Contrary to popular belief, Arcturus did not enjoy causing destruction. Quite the contrary actually, though sometimes the situation did necessitate such actions. This had been one of those occasions.
His footsteps were silent as he strolled through what was left of the once glorious forest. Reduced to ashes and a single willow tree, he allowed the thing to live simply for the poetry of a single living creature left to weep for what once was. He could only assume what was left of the family and other living beings would be leaving this place for good. Arcturus would not blame them. Quite a spectacle had been caused.
Fortunately though – for him at least – he knew now that the next High Keeper was gone. There was no such thing as too few threats. And he finally had his full range of magic restored. Living without plant magic for the last hundred years had been miserable. He felt like a piece of him had been stolen, gasping for something that could not be restored. A cruel, extreme punishment for blessing the world with something so unique and obedient.
They would regret their decision in time. Things were finally falling into place.
It truly was a shame about that Elementalist. She was the first regrettable piece of the puzzle in so long. Something so gentle should not have had to suffer as she did.
But casualties occur in a war. Even ones as memorable as she.
"You have grown cold." It was a voice Arcturus had not heard in a century, though one he would never forget.
He did not turn to face the stranger behind him. "Hello again, brother. It's been a while," he said, casually. As though the last time he had seen the man, he had not attempted to take his immortal life.
"Indeed," the man said. "A century to be exact. I see you've reclaimed your plant magic." His gray eyes scanned the area slowly. "And your fire magic has not lost its touch."
A small upturn of Arcturus's lips relayed his smugness. "Indeed." He may not have enjoyed the entirety of the lives he had destroyed, but he was quite proud of his power. That was something no one was taking from him. At least not again. "How are your overgrown birds by the way?"
He almost turned around to see the expression on his brother's face when the delay ensued. Particularly when the footsteps that had been keeping pace with his own stopped. So much love for those birds. "You know they hate it when you call them that," he grumbled.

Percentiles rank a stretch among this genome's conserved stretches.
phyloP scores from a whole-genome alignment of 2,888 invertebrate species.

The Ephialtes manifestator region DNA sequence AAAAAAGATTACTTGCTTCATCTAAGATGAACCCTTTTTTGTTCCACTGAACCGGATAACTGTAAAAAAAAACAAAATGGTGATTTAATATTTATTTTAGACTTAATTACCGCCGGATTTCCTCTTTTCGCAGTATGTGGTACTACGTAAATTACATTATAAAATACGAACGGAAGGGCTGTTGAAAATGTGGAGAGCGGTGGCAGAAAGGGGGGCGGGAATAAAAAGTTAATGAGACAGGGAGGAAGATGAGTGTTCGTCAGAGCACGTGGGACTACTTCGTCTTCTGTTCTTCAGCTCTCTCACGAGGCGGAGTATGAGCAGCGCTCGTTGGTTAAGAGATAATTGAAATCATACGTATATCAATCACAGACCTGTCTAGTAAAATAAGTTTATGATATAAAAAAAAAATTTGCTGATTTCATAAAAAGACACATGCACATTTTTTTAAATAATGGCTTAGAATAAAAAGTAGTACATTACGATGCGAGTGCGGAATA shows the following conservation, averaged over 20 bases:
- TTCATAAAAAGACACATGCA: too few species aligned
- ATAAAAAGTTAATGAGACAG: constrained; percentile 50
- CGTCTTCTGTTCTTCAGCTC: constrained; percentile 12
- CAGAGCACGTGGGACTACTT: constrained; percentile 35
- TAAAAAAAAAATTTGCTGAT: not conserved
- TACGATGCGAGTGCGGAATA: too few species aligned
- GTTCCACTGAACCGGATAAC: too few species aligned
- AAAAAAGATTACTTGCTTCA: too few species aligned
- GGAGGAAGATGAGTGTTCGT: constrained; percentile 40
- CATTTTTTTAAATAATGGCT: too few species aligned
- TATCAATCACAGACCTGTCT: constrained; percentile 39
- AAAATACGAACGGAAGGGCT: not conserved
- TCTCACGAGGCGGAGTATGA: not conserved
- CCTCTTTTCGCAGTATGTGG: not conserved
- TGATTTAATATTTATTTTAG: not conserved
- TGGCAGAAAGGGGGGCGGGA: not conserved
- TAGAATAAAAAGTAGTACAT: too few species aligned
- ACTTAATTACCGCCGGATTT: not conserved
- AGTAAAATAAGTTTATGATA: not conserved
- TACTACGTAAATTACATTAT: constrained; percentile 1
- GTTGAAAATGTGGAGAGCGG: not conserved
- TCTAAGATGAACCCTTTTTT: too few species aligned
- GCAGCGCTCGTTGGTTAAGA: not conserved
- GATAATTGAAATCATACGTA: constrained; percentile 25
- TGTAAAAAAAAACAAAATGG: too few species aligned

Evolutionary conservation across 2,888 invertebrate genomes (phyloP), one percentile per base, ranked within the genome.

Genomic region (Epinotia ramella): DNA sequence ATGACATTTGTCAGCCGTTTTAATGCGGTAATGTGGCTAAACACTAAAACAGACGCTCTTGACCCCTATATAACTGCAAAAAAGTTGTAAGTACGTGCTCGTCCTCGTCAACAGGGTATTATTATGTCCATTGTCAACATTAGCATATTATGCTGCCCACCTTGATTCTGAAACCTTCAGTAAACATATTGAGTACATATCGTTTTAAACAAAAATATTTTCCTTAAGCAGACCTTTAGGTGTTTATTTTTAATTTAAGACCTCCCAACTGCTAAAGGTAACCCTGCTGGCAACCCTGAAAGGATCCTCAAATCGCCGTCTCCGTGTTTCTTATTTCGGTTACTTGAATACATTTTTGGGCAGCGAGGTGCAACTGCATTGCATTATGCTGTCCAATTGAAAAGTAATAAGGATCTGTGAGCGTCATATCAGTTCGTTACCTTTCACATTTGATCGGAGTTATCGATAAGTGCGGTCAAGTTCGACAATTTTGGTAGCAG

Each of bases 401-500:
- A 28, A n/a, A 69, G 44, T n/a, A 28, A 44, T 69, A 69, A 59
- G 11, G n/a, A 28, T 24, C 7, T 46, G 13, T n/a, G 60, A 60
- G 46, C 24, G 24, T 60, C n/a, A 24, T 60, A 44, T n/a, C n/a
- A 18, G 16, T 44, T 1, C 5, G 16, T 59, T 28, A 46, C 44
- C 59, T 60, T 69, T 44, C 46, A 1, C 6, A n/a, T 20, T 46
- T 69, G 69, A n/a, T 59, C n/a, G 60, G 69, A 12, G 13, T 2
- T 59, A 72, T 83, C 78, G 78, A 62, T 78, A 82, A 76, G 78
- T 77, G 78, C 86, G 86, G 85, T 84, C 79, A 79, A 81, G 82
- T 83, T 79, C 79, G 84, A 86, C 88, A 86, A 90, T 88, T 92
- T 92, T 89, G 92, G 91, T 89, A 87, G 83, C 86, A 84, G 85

A humorless chuckle escaped Arcturus. "Well life is full of hatred, now isn't it, Phoenix?"
"I did not come here for animosity, Arcturus," the lighter man asserted.
Arcturus was still surveying the damage he caused, noticing a particularly demolished portion of land. What was that one? Ah, the bluish-purple abominations. Well, there was no regret there. Hideous plants. He kept his voice calm and low. "Have you come to steal something else from me, brother?"
The man sighed. "Must we do this? It's been nearly four hundred years."
Arcturus shrugged. "Then perhaps you could leave me to my business by now and we would have nothing left to discuss."
"Your business will be mine as long as you persist with this nonsense of revenge," the man snapped.
Now, Arcturus did stop his meandering. His hand ran sharply through dark brown hair and faced his brother. A brother who used to look so much like him, and yet, now all he saw was a façade of purity. This act of goodness, this parade of integrity, all of it a show for the world. A recompense for the sins of several lifetimes ago, no doubt, but they remained unforgiving towards their perpetrator.
"How pleasant it must be, Phoenix," the dark-haired man snarled. "Living such a righteous existence. All those fond, real memories."
"No!" His roar caused a burst of flames to assault the already ashen grounds. "You've made your choices. Four hundred years ago and ever more since. I will make mine as I see fit."
Phoenix heaved a sigh, his shoulders slumping, light brown hair shifting over them in their strange waves as he did. "This will only end in destruction," he said quietly.
Arcturus did not need to raise his hands to quiet the flames that had risen in response to his outburst. A simple glance would diminish them entirely. "It is a necessary evil."